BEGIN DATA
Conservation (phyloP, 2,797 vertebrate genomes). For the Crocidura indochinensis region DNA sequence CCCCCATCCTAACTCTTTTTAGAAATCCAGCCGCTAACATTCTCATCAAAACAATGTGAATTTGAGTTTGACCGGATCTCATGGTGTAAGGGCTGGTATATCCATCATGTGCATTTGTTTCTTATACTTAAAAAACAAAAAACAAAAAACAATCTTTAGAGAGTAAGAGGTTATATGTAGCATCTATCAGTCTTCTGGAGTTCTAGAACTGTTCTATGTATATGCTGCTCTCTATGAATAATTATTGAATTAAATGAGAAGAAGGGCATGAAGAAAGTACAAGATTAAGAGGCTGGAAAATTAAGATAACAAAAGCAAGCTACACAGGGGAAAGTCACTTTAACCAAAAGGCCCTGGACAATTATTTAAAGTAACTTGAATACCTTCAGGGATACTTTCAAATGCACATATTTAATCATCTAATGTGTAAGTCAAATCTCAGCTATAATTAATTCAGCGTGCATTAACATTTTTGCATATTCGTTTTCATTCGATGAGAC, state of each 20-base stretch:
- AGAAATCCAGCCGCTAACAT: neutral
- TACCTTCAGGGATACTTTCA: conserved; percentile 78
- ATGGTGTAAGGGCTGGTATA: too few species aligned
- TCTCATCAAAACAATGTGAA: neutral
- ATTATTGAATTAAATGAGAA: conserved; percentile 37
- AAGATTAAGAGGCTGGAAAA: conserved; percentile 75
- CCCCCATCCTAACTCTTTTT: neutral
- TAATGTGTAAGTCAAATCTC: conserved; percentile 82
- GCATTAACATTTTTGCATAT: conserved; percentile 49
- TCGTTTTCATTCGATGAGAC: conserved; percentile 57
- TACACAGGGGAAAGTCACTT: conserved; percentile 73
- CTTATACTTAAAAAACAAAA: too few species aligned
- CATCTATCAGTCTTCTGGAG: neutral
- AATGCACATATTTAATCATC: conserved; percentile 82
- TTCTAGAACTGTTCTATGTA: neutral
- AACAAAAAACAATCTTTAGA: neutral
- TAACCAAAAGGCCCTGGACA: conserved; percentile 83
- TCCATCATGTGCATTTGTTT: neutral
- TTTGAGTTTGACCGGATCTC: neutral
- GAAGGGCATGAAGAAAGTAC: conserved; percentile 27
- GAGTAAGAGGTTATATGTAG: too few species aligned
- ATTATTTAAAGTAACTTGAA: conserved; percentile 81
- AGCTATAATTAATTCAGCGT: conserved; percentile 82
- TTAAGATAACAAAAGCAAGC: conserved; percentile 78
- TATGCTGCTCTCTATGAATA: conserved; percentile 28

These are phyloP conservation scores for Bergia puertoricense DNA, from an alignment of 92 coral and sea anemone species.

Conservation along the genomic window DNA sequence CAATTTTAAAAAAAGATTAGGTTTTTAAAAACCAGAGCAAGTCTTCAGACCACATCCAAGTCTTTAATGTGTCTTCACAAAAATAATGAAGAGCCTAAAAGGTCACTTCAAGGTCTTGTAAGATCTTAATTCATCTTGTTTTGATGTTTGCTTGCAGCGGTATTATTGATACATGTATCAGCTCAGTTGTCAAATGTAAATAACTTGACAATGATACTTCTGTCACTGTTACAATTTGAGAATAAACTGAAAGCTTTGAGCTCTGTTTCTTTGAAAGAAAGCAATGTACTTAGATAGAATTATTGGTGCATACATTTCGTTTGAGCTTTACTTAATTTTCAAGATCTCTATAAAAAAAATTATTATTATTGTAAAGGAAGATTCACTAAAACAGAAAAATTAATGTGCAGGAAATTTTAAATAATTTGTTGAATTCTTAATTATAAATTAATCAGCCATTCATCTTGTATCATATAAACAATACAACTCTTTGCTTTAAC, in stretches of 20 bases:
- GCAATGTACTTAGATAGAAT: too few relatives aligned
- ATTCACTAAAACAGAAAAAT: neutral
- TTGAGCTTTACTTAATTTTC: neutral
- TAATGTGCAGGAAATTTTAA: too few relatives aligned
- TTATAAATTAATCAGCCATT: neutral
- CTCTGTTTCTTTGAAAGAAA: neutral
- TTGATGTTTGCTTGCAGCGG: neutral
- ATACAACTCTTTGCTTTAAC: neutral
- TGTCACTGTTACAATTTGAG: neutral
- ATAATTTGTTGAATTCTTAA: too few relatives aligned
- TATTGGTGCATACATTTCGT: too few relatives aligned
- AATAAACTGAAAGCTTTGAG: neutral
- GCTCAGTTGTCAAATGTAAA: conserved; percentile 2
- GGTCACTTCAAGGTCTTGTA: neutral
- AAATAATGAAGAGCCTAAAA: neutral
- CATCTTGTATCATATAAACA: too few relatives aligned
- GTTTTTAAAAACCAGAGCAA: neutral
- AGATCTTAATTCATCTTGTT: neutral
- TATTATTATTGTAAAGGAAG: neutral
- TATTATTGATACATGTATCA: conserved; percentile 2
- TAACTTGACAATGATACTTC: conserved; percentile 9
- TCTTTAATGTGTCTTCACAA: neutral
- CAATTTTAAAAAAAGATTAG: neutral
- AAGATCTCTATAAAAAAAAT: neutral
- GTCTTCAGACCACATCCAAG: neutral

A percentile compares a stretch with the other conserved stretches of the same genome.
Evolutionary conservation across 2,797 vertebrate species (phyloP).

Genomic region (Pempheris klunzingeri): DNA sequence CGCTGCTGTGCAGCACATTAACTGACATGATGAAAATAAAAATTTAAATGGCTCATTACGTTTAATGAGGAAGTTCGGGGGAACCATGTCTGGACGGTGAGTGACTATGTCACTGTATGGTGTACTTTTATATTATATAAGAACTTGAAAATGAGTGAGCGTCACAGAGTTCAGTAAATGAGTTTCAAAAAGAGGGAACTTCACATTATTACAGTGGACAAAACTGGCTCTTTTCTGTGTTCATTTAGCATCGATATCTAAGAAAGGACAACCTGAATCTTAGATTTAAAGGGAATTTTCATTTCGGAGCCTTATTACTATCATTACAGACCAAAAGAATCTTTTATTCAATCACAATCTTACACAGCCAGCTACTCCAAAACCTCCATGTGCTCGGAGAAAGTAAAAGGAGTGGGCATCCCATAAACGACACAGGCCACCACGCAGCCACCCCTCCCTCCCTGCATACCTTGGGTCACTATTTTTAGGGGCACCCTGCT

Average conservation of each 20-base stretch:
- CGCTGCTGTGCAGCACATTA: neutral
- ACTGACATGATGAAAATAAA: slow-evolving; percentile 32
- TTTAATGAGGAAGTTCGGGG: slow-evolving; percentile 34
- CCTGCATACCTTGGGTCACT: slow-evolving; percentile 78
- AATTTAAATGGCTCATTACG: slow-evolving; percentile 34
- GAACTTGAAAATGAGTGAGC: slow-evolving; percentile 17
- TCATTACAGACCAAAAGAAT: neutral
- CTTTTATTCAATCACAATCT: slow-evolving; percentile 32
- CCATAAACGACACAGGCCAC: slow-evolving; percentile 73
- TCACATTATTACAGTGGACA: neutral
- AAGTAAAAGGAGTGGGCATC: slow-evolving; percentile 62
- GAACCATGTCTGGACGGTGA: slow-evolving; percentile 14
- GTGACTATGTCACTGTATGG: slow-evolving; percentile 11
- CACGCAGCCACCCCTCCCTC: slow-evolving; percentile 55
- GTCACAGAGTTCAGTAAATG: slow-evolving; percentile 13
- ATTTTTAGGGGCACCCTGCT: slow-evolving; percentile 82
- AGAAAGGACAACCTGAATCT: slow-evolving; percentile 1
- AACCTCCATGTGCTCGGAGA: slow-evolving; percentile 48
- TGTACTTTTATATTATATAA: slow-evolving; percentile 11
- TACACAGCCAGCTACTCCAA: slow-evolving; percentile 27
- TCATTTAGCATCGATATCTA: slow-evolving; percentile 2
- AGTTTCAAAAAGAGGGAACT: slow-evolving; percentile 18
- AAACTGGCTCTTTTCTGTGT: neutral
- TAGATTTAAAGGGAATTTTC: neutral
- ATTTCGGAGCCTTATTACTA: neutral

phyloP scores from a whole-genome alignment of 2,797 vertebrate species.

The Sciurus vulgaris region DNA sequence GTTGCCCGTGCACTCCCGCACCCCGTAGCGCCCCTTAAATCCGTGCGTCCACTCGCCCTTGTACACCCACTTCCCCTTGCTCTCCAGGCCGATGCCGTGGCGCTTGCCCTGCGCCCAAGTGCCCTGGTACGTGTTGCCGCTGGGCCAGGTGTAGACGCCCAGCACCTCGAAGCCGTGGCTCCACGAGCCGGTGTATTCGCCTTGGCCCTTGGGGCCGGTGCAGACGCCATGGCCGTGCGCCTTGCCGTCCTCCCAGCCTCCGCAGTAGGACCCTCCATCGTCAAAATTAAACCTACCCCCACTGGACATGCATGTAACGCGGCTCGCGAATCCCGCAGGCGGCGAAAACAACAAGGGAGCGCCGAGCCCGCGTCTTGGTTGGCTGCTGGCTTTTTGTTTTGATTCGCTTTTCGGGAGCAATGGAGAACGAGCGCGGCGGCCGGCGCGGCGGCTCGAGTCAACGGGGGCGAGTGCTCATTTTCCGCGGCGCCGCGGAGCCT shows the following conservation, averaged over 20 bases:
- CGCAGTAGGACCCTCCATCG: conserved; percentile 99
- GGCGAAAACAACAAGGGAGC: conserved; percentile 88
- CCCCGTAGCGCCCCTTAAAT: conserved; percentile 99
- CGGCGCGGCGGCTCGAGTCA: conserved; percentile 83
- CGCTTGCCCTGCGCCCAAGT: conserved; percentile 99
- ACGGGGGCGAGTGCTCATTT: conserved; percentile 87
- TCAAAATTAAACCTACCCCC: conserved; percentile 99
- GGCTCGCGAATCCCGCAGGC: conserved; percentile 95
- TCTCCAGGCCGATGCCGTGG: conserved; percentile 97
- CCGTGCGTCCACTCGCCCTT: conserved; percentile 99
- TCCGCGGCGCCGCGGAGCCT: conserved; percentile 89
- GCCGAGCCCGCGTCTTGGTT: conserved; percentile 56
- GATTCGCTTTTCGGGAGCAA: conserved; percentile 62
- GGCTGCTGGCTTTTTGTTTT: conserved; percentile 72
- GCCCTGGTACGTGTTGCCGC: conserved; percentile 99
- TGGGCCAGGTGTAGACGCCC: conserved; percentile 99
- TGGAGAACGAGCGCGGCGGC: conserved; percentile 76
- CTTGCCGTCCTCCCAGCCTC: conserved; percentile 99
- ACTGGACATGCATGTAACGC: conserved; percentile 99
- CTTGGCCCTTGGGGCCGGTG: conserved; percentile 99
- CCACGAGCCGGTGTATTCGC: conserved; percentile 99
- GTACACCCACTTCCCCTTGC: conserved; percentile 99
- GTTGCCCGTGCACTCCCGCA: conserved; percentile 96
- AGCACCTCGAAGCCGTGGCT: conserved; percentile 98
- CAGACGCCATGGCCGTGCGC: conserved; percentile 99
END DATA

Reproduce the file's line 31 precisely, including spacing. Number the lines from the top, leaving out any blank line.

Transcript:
- TTGAGCTTTACTTAATTTTC: neutral